Jim Steinman (1947-2021): a Musician from Hewlett, New York, USA.
orn in 1947 in New York but raised in California, James Richard Steinman would form his first band in high school under the moniker Clitoris That Thought It Was A Puppy in 1974, shortly after then penning the off-Broadway musical More Than You Deserve. After meeting Meat Loaf, who was applying for a role in that very same stage play, the pair would tour together and re-settle in New York City.
Forming a working relationship, he and Meat Loaf (Marvin Lee Aday), would collaborate on the massively popular Bat Out Of Hell album. Produced by Todd Rundgren and released under Meat Loaf's solo name in 1978, the album grew to become one of the biggest selling recordings of all time and helped both Meat Loaf and Steinman to become much desired men in the songwriting and performance fields respectively. But Steinman and Meat Loaf had a falling out of sorts, compounded by Meat Loaf's health (and vocal) illnesses that followed, leaving Steinman to release the follow-up Bad For Good (1981) as a solo debut effort under his own name and featuring musicians Rory Dodd (vocals), Todd Rundgren (production and guitars), E-Street Band members (Roy Bittan (piano), Max Weinberg (drums), more famous for performing with Bruce Springsteen), along with Karla DeVito (vocals), Davey Jonstone (addguitar), Roger Powell (synthesizer), Jimmy Maelen (added percussion), Joe Stefko (drums), Steve Buslowe (bass) and backing vocals by Todd Rundgren/Kasim Sultan/Eric Troyer/Ellen Foley, along with other musical assistance by Larry Fast/Neal Jason/Alan Schwartzberg/Steven Margoshes. The disc made 7 in the UK but only 63 in the US due mostly to the absence of Meat Loaf's vocals for which the music was clearly written. The album was obviously designed to be a Bat Out Of Hell II. Indeed, "Bat Out Of Hell II" it was, with many of the tracks later being re-released with Meat Loaf's vocals in the early '90s for the pair's reunification some 14 (or so) years later on the official Meat Loaf Bat Out Of Hell II: Return To Hell release (although Steinman's songwriting credits appear on Meat Loaf's follow-up Dead Ringer (1981), an album featuring nothing more than left-overs from the Bat Out Of Hell days).
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The Bad For Good effort would be the last for Steinman for sometime, with the exception of left-over spin off singles, as Steinman now turned to the production desk for most of the 1980s including work on Bonnie Tyler's Total Eclipse Of The Heart and Holding Out for a Hero hits, with other production credits on Sisters Of Mercy's Floodland set (This Corrosion and More), Barry Manilow's Read 'Em and Weep, Celine Dion's cover of It's All Coming Back to Me Now (originally released by Steinman's own project Pandora's Box), Boyzone's No Matter What, and an aborted collaboration with Def Leppard due to him being fired.
Steinman's bombastic theatrical musings and styles in his songwriting was always evident in his own works, and those he did for others. Although he would try a band again in 1984 under the moniker of Jim Steinman's Fire Inc., producing only a handful of singles, it would not be until 1989 when he re-emerged with an album of his own as Pandora's Box featuring himself with Eddie Martinez (guitar), Elaine Caswell (vocals), Steve Buslowe (bass), Roy Bittan (piano), Jeff Bittan (piano/backing vocals) and Ellen Foley/Deliria Wilde/Gina Taylor/Holly Sherwood/Laura Theodore (all backing vocals) for Original Sin (1989). Despite being praised in the heavy metal press, the album failed to succeed commercially. After his return with Meat Loaf for the hugely popular aforementioned Bat Out Of Hell sequel (merging new material with tracks from both Original Sin and Bad For Good) he was a much sought after producer and songwriter again.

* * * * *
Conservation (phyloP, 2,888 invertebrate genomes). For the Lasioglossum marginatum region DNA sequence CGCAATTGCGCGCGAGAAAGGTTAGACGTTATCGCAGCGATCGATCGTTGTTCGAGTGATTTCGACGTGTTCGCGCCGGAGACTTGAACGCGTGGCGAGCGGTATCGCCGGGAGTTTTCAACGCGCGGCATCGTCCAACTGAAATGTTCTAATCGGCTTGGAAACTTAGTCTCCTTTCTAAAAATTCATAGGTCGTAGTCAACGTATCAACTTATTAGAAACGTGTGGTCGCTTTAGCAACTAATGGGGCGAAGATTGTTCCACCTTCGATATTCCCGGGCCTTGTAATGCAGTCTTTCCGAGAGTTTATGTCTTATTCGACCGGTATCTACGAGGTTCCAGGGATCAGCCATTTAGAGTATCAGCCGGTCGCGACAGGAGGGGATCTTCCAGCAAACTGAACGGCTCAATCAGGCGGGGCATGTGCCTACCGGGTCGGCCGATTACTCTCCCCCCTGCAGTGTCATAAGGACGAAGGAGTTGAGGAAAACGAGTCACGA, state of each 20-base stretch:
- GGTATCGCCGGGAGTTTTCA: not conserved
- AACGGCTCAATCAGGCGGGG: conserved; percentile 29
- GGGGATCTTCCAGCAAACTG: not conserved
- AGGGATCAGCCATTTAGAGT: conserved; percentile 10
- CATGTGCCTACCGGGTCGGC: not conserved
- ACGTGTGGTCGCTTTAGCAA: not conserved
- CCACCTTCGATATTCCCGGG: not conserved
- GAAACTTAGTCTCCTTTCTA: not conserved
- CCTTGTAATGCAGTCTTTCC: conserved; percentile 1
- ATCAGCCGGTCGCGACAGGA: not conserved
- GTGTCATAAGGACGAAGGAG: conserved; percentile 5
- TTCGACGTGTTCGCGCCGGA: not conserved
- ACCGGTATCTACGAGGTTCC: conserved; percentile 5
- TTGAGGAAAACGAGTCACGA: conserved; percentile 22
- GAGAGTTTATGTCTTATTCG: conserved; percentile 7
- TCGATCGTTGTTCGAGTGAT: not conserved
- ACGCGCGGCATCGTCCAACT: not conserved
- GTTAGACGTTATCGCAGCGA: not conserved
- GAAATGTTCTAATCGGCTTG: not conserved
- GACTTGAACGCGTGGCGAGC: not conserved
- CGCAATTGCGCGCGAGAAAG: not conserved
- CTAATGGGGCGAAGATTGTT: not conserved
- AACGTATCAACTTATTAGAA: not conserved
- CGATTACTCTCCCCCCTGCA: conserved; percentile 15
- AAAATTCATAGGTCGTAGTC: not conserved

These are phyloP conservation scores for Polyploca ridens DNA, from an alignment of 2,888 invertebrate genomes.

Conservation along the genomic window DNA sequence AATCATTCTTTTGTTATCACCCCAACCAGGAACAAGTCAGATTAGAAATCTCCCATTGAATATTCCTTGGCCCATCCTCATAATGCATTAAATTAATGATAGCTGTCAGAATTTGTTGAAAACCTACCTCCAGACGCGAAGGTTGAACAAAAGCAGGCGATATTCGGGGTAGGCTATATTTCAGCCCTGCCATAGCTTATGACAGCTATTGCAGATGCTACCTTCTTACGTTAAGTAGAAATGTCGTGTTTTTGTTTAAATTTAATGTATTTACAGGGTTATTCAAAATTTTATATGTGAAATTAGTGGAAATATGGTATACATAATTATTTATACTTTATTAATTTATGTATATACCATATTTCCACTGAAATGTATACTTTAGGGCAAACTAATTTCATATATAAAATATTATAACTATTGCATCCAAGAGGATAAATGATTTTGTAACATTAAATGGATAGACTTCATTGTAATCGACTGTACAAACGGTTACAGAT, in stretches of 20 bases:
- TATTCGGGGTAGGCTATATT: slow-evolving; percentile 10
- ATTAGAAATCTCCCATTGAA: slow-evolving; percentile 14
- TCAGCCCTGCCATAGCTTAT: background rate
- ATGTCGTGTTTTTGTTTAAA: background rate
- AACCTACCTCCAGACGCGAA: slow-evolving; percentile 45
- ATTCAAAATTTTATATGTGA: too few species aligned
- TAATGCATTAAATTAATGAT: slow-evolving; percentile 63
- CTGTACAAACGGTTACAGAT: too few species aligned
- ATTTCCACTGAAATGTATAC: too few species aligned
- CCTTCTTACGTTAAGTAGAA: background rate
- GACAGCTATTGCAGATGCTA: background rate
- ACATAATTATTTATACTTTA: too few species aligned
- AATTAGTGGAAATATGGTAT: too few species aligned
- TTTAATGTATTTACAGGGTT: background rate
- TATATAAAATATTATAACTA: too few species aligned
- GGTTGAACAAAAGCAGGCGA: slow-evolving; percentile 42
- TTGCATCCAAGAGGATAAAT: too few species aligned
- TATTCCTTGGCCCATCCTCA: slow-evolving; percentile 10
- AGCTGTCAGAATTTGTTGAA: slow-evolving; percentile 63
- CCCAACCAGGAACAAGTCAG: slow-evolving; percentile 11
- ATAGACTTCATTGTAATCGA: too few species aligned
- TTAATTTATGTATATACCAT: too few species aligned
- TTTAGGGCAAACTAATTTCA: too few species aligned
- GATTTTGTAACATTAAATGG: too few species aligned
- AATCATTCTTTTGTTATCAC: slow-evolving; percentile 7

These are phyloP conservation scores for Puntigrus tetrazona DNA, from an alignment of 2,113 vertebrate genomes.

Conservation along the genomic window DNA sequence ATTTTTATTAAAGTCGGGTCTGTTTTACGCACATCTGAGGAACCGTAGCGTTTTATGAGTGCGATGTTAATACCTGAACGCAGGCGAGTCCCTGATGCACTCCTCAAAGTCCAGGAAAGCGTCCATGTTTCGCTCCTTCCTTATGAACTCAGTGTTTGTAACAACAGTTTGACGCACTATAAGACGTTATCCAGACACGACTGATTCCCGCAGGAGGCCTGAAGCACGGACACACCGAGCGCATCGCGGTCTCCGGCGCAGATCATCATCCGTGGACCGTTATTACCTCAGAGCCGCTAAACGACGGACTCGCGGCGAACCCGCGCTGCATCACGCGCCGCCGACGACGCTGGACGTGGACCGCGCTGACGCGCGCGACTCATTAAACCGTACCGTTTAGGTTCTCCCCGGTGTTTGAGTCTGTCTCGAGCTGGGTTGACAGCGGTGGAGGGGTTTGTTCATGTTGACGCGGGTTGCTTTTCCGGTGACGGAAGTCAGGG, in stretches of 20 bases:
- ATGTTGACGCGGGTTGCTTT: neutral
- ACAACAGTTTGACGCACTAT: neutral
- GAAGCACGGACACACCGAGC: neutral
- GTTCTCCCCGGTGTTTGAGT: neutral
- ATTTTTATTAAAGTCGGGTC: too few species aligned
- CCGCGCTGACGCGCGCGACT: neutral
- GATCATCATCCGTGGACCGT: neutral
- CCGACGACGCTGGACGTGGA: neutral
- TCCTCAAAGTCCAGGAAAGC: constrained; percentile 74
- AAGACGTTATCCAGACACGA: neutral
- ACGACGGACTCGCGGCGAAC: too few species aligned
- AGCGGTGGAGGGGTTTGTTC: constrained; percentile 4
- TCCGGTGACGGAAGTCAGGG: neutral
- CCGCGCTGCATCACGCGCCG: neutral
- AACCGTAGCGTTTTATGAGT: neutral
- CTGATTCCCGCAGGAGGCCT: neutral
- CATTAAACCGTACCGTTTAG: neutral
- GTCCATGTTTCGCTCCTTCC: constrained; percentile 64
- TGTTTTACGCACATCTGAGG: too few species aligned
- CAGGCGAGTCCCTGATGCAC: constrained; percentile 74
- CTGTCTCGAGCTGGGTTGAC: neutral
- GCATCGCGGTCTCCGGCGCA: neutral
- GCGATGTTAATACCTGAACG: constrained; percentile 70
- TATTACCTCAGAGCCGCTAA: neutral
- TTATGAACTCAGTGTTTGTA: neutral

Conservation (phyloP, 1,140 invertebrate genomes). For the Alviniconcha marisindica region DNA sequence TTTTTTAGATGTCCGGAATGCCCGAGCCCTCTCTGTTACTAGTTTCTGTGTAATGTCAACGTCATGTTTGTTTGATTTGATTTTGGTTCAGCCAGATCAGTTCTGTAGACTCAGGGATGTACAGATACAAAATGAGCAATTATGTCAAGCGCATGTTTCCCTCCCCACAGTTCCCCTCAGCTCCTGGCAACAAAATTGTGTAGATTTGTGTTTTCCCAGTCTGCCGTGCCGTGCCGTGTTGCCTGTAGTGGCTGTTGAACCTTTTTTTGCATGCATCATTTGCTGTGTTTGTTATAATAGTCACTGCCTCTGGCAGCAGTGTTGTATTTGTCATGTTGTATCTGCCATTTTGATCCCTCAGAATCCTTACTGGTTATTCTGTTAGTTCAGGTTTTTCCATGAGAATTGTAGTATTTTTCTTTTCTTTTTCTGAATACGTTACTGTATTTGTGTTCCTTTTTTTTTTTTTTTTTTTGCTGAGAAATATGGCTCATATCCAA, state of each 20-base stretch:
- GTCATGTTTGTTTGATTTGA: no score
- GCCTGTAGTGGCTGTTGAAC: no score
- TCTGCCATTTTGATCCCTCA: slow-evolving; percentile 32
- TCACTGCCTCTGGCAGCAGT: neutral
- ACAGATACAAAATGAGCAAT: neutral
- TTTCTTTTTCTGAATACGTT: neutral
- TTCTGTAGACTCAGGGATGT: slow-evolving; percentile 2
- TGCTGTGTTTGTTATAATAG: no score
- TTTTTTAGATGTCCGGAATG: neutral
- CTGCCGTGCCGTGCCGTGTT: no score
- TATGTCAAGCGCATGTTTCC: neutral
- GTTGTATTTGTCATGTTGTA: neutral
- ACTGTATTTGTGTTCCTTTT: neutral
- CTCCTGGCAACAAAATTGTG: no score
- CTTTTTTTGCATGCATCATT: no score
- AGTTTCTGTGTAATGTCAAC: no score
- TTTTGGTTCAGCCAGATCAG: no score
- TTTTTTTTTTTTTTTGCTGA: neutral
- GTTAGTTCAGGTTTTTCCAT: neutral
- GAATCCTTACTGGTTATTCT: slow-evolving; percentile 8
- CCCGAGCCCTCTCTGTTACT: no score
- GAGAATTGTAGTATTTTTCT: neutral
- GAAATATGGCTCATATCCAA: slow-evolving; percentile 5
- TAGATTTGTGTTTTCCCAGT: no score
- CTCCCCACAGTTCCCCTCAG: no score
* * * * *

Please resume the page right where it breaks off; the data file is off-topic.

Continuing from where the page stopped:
In January 2012, it was announced that Steinman was working with Terry Jones of Monty Python fame on a heavy metal version of The Nutcracker. On June 14th of the same year, he was inducted into the Songwriters Hall of Fame. On April 10, 2012, Amherst College announced that Steinman would receive an honorary degree at the college's 191st commencement on May 20. However, honorary degrees are awarded only in person, and Steinman "had to cancel due to unforeseen circumstances". He would receive that degree, a doctorate of humane letters, on May 26, 2013, at the college's 192nd commencement. In April 2013, Meat Loaf said that he and Steinman will collaborate on three new songs to be included on Meat Loaf's album Braver Than We Are (2016). In 2016, Steinman was inducted into the Long Island Music Hall of Fame.
In February 2017, Steinman's Bat Out of Hell The Musical opened for previews at the Manchester Opera House in Manchester, England. The musical then headed to Toronto's Ed Mirvish Theatre, before finishing in January 2018 to make a return to London in 2018, this time the Dominion Theatre. A cast recording album of the show was released on the 'BOOH' Label, a label created specifically for this album. The album was first distributed in Canada to coincide with the show's run in Toronto.
Although Steinman only ever released one album as a solo artist, he collaborated with many others over his career, including Meat Loaf, Bonnie Tyler, Billy Squier and Pandora's Box.
Back in 2004, Steinman had a stroke and temporarily lost the ability to speak. He would have had another stroke four years prior to his death on April 19, 2021 from kidney failure.
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Steinman at Joe's Pub in New York City, 2005
Photo by: Justin (aka Jsteinfan)
CC BY-SA 3.0
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